Wings hope for Belfast factory
Bombardier sales boss says northern ireland operations could end up supplying airbus
BOMBARDIER’S sales boss has said its Northern Ireland operations could end up supplying Airbus following its historic deal with its one-time rival.
Fred Cromer was speaking in Dubai after Airbus announced it’s taking a majority stake in the part-belfast made C Series passenger planes.
The future of some 4,000 jobs at Bombardier’s Northern Ireland sites has been threatened following a challenge by aerospace giant Boeing.
That led to a preliminary ruling by the US Department of Commerce, which could see a 300% tax applied to all C Series sales to the US.
Canadian-owned Bombardier produces the wings and part of the C Series fuselage in Belfast.
Bombardier has now linked up with Airbus, which has a plant in the US, in an attempt to avoid the crippling tariffs.
Mr Cromer, who is part of the Bombardier delegation at this week’s Dubai Airshow, told Bloomberg yesterday: “There is a real opportunity for Airbus to come in and create opportunities at that facility.”
And Mr Cromer told the BBC: “My message to all employees on the C Series programme, and certainly in Belfast, is to keep doing what you’re doing. You are producing in Belfast amazing wing technology.”
Dr Esmond Birnie, senior economist with Ulster University’s Economic Policy Centre, says given Bombardier has invested a lot of capital into the C Series production and has significant expertise that it “should be in a strong position going forward to maintain itself as a major production location”.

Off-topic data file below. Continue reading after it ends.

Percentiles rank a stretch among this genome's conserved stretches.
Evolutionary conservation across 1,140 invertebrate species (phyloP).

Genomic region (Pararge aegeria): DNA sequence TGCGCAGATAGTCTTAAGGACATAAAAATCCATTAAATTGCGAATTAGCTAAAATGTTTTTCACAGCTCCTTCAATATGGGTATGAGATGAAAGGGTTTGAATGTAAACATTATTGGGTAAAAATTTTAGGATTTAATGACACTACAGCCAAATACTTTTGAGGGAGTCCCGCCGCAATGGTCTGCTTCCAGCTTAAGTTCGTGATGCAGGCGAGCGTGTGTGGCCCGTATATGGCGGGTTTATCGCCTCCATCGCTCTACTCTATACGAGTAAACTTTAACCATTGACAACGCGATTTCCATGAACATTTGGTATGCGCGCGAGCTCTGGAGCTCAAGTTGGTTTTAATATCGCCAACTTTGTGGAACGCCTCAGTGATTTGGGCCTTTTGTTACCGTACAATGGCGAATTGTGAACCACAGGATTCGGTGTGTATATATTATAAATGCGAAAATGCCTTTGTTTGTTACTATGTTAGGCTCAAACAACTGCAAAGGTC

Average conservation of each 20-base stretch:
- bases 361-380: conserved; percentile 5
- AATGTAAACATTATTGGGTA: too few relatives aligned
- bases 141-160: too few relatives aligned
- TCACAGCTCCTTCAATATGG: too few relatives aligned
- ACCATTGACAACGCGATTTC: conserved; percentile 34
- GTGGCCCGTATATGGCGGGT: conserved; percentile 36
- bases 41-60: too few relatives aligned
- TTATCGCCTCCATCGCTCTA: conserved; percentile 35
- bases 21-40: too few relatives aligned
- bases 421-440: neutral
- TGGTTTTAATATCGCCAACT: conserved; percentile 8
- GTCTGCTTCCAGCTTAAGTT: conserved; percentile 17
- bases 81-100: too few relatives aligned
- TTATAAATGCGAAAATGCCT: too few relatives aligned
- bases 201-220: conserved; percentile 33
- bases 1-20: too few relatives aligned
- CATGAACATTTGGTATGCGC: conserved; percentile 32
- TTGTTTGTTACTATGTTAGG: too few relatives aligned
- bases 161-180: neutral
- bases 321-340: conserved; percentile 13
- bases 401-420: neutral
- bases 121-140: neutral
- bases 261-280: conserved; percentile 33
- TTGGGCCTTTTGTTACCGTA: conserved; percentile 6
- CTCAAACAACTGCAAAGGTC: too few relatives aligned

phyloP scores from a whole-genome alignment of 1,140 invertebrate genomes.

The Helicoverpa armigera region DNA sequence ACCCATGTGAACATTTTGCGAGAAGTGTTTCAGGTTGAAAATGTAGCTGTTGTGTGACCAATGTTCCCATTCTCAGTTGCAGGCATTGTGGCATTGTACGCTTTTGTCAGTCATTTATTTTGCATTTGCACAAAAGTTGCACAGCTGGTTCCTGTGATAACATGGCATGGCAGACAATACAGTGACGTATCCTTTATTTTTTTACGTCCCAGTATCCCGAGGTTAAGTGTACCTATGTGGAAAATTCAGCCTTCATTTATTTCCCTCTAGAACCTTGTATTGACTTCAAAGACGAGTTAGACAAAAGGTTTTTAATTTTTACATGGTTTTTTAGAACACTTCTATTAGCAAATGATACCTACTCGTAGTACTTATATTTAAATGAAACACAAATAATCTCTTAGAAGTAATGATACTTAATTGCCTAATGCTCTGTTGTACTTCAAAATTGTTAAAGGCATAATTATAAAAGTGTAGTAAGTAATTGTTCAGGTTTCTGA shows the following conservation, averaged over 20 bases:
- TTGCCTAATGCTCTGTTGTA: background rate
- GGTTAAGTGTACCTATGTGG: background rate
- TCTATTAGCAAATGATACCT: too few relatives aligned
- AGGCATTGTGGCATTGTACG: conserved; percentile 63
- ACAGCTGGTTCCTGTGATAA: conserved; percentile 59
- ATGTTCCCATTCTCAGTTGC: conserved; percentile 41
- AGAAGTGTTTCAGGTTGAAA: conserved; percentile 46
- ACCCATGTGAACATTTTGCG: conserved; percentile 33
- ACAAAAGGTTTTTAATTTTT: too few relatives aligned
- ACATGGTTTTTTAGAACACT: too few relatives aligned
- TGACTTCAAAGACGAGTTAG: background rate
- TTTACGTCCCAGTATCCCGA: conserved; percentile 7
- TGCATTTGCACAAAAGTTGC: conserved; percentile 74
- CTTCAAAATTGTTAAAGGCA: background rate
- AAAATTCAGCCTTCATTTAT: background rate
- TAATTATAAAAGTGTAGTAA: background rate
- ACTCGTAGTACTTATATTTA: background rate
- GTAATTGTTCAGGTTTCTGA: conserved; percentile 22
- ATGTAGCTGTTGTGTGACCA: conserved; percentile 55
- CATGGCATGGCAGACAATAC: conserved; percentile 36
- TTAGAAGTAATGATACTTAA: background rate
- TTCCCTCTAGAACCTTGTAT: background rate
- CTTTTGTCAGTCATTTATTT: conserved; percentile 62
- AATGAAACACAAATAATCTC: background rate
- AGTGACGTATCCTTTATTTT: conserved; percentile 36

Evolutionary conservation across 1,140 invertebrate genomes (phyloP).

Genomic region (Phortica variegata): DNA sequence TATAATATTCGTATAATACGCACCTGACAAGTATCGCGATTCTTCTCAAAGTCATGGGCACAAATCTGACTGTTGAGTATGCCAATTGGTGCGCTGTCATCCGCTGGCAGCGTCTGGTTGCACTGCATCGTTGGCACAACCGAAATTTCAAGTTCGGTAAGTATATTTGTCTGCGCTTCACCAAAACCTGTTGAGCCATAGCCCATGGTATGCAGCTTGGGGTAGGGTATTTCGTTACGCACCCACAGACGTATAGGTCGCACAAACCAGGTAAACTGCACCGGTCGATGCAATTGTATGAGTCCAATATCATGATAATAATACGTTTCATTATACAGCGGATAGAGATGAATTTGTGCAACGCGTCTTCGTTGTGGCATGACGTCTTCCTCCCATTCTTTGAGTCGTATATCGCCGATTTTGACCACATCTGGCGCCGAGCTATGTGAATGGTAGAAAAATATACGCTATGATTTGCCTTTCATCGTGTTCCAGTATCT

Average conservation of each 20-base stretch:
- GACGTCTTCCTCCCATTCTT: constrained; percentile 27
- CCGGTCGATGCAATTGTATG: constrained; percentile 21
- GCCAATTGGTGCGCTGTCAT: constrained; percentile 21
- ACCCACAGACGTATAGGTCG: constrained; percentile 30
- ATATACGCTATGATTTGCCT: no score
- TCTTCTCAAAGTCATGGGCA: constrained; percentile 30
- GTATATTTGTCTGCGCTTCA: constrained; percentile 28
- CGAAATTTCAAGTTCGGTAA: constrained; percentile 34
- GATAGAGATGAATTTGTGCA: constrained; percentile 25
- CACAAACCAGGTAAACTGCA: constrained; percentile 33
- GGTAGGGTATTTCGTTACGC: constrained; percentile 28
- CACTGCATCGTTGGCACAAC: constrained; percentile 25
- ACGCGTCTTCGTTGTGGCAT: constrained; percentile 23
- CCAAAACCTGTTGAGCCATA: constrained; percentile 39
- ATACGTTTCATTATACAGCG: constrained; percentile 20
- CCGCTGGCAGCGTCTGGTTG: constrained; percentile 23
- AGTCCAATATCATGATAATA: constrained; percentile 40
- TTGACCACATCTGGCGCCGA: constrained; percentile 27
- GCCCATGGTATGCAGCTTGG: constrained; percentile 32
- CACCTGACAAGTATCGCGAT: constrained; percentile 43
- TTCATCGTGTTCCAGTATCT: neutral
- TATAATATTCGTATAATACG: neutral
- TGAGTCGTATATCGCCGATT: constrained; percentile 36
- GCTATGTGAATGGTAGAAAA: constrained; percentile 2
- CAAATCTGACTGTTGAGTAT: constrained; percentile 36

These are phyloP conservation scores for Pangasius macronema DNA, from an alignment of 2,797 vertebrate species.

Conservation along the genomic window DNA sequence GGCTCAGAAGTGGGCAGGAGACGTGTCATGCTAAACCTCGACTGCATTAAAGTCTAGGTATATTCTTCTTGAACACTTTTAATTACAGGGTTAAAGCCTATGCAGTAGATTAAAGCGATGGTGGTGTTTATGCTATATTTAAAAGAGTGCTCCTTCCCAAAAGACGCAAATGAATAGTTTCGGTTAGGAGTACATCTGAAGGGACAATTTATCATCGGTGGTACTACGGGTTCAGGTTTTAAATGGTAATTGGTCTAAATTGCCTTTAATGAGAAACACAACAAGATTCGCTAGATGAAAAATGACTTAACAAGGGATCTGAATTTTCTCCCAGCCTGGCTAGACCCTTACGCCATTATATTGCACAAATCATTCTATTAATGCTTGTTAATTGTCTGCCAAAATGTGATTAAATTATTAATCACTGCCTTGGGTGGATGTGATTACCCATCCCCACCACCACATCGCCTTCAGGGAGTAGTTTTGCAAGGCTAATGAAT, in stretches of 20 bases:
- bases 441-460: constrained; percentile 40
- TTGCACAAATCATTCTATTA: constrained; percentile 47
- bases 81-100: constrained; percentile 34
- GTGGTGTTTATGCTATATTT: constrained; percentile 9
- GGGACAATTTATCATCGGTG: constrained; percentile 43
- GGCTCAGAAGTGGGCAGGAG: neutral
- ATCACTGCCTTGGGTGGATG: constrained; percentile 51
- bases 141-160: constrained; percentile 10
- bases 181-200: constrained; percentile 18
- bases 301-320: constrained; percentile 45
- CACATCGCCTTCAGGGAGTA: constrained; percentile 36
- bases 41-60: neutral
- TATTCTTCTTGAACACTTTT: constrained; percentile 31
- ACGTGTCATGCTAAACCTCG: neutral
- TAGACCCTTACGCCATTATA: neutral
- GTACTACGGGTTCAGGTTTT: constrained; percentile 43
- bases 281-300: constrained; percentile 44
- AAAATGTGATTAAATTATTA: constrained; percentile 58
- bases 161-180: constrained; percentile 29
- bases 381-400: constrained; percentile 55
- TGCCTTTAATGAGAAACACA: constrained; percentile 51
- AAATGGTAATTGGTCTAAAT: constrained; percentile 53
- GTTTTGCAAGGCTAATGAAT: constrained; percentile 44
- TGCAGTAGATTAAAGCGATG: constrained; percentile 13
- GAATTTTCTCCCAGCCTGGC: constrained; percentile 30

Trade union GMB has also now said it received strong reassurances from EU Commission officials and MEPS that the Bombardier case and the threat to jobs in Northern Ireland was being taken “very seriously” following “extremely positive” talks.
Michael Mulholland, GMB regional organiser, said: “The talks were extremely positive and GMB secured a firm commitment from the EU to work together with GMB to try to resolve this issue and protect vital jobs in Northern Ireland. Brussels clearly takes our members’ jobs very seriously indeed — they’ve got our back.
“Now it’s up to the UK government to show the same commitment.”
But Bombardier’s workforce here still hasn’t received assurances over its future despite US suggestions that a 300% tax on the C Series could be altered.
Wilbur Ross’s Department of Commerce imposed a preliminary duty on sales of C Series aircraft to the US, following the challenge by Boeing.
Speaking in London last week, he said: “We have obviously had discussions here because of Shorts (Bombardier) in Northern Ireland,” he said. “We as of yet do not know very much about the proposed transaction between Bombardier and Airbus.
“As we understand it, they have yet to execute a definitive agree- ment, much less real details about where will things be produced and all that.”
Davy Thompson of the Unite union said Mr Ross’s words were “a routine statement offering no assurance whatsoever to the 4,000 Bombardier workers in Northern Ireland” or those in the wider economy.
Airbus is taking a majority stake in the C Series passenger plane